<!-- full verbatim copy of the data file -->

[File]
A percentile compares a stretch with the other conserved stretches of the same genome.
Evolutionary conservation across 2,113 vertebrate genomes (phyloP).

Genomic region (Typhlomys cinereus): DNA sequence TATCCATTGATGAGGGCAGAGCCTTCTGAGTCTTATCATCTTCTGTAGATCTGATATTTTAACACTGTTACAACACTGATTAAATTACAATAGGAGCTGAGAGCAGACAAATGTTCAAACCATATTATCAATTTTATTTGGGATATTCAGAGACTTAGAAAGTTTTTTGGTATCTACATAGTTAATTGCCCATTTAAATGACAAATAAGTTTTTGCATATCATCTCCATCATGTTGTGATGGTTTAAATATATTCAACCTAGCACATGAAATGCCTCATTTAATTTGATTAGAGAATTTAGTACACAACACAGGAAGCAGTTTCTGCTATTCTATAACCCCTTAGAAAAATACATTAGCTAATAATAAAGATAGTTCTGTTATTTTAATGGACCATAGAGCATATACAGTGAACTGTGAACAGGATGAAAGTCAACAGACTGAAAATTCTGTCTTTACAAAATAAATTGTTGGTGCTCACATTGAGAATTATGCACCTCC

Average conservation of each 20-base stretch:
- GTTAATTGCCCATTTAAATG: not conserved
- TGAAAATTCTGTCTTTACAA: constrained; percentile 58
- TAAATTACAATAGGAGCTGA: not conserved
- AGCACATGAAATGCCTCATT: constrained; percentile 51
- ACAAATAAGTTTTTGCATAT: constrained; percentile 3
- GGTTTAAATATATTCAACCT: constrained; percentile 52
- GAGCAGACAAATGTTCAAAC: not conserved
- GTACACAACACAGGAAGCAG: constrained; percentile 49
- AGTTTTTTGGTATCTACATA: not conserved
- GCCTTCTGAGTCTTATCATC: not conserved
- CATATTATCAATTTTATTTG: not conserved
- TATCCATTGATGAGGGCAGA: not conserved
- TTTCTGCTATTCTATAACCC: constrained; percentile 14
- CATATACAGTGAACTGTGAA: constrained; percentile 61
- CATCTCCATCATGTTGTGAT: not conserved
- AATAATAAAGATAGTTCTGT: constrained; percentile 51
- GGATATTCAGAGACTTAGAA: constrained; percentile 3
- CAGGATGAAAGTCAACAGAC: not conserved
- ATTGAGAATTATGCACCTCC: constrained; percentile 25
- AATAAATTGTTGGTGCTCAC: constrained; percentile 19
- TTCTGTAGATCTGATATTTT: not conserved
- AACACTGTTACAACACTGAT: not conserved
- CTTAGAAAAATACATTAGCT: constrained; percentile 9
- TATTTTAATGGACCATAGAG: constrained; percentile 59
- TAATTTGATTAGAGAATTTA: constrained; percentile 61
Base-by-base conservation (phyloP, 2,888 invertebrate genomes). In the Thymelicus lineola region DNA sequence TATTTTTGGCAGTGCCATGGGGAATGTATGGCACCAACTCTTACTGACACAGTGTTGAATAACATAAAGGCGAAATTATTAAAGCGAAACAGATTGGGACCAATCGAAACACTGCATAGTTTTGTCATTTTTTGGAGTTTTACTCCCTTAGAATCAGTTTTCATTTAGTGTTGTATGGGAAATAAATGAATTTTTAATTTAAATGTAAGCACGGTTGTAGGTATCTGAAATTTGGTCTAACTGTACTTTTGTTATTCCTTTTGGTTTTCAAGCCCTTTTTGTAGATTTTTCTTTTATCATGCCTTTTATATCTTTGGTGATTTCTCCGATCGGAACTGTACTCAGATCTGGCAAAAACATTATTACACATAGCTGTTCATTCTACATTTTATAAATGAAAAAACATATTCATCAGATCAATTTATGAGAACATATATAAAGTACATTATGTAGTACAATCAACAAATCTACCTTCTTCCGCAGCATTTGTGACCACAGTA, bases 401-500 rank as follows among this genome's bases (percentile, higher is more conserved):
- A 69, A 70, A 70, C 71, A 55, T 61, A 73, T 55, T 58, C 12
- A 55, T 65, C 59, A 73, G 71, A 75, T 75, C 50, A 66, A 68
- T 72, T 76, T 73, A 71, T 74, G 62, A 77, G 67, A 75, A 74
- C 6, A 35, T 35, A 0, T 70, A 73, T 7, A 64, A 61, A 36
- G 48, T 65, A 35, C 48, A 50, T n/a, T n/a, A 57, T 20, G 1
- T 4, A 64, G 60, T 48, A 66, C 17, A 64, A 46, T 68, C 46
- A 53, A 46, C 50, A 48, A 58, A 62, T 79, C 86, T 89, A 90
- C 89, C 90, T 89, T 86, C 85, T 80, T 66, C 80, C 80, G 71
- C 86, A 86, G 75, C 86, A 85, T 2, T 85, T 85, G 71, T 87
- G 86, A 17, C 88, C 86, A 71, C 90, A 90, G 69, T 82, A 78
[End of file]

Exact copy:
A percentile compares a stretch with the other conserved stretches of the same genome.
Evolutionary conservation across 2,113 vertebrate genomes (phyloP).

Genomic region (Typhlomys cinereus): DNA sequence TATCCATTGATGAGGGCAGAGCCTTCTGAGTCTTATCATCTTCTGTAGATCTGATATTTTAACACTGTTACAACACTGATTAAATTACAATAGGAGCTGAGAGCAGACAAATGTTCAAACCATATTATCAATTTTATTTGGGATATTCAGAGACTTAGAAAGTTTTTTGGTATCTACATAGTTAATTGCCCATTTAAATGACAAATAAGTTTTTGCATATCATCTCCATCATGTTGTGATGGTTTAAATATATTCAACCTAGCACATGAAATGCCTCATTTAATTTGATTAGAGAATTTAGTACACAACACAGGAAGCAGTTTCTGCTATTCTATAACCCCTTAGAAAAATACATTAGCTAATAATAAAGATAGTTCTGTTATTTTAATGGACCATAGAGCATATACAGTGAACTGTGAACAGGATGAAAGTCAACAGACTGAAAATTCTGTCTTTACAAAATAAATTGTTGGTGCTCACATTGAGAATTATGCACCTCC

Average conservation of each 20-base stretch:
- GTTAATTGCCCATTTAAATG: not conserved
- TGAAAATTCTGTCTTTACAA: constrained; percentile 58
- TAAATTACAATAGGAGCTGA: not conserved
- AGCACATGAAATGCCTCATT: constrained; percentile 51
- ACAAATAAGTTTTTGCATAT: constrained; percentile 3
- GGTTTAAATATATTCAACCT: constrained; percentile 52
- GAGCAGACAAATGTTCAAAC: not conserved
- GTACACAACACAGGAAGCAG: constrained; percentile 49
- AGTTTTTTGGTATCTACATA: not conserved
- GCCTTCTGAGTCTTATCATC: not conserved
- CATATTATCAATTTTATTTG: not conserved
- TATCCATTGATGAGGGCAGA: not conserved
- TTTCTGCTATTCTATAACCC: constrained; percentile 14
- CATATACAGTGAACTGTGAA: constrained; percentile 61
- CATCTCCATCATGTTGTGAT: not conserved
- AATAATAAAGATAGTTCTGT: constrained; percentile 51
- GGATATTCAGAGACTTAGAA: constrained; percentile 3
- CAGGATGAAAGTCAACAGAC: not conserved
- ATTGAGAATTATGCACCTCC: constrained; percentile 25
- AATAAATTGTTGGTGCTCAC: constrained; percentile 19
- TTCTGTAGATCTGATATTTT: not conserved
- AACACTGTTACAACACTGAT: not conserved
- CTTAGAAAAATACATTAGCT: constrained; percentile 9
- TATTTTAATGGACCATAGAG: constrained; percentile 59
- TAATTTGATTAGAGAATTTA: constrained; percentile 61
Base-by-base conservation (phyloP, 2,888 invertebrate genomes). In the Thymelicus lineola region DNA sequence TATTTTTGGCAGTGCCATGGGGAATGTATGGCACCAACTCTTACTGACACAGTGTTGAATAACATAAAGGCGAAATTATTAAAGCGAAACAGATTGGGACCAATCGAAACACTGCATAGTTTTGTCATTTTTTGGAGTTTTACTCCCTTAGAATCAGTTTTCATTTAGTGTTGTATGGGAAATAAATGAATTTTTAATTTAAATGTAAGCACGGTTGTAGGTATCTGAAATTTGGTCTAACTGTACTTTTGTTATTCCTTTTGGTTTTCAAGCCCTTTTTGTAGATTTTTCTTTTATCATGCCTTTTATATCTTTGGTGATTTCTCCGATCGGAACTGTACTCAGATCTGGCAAAAACATTATTACACATAGCTGTTCATTCTACATTTTATAAATGAAAAAACATATTCATCAGATCAATTTATGAGAACATATATAAAGTACATTATGTAGTACAATCAACAAATCTACCTTCTTCCGCAGCATTTGTGACCACAGTA, bases 401-500 rank as follows among this genome's bases (percentile, higher is more conserved):
- A 69, A 70, A 70, C 71, A 55, T 61, A 73, T 55, T 58, C 12
- A 55, T 65, C 59, A 73, G 71, A 75, T 75, C 50, A 66, A 68
- T 72, T 76, T 73, A 71, T 74, G 62, A 77, G 67, A 75, A 74
- C 6, A 35, T 35, A 0, T 70, A 73, T 7, A 64, A 61, A 36
- G 48, T 65, A 35, C 48, A 50, T n/a, T n/a, A 57, T 20, G 1
- T 4, A 64, G 60, T 48, A 66, C 17, A 64, A 46, T 68, C 46
- A 53, A 46, C 50, A 48, A 58, A 62, T 79, C 86, T 89, A 90
- C 89, C 90, T 89, T 86, C 85, T 80, T 66, C 80, C 80, G 71
- C 86, A 86, G 75, C 86, A 85, T 2, T 85, T 85, G 71, T 87
- G 86, A 17, C 88, C 86, A 71, C 90, A 90, G 69, T 82, A 78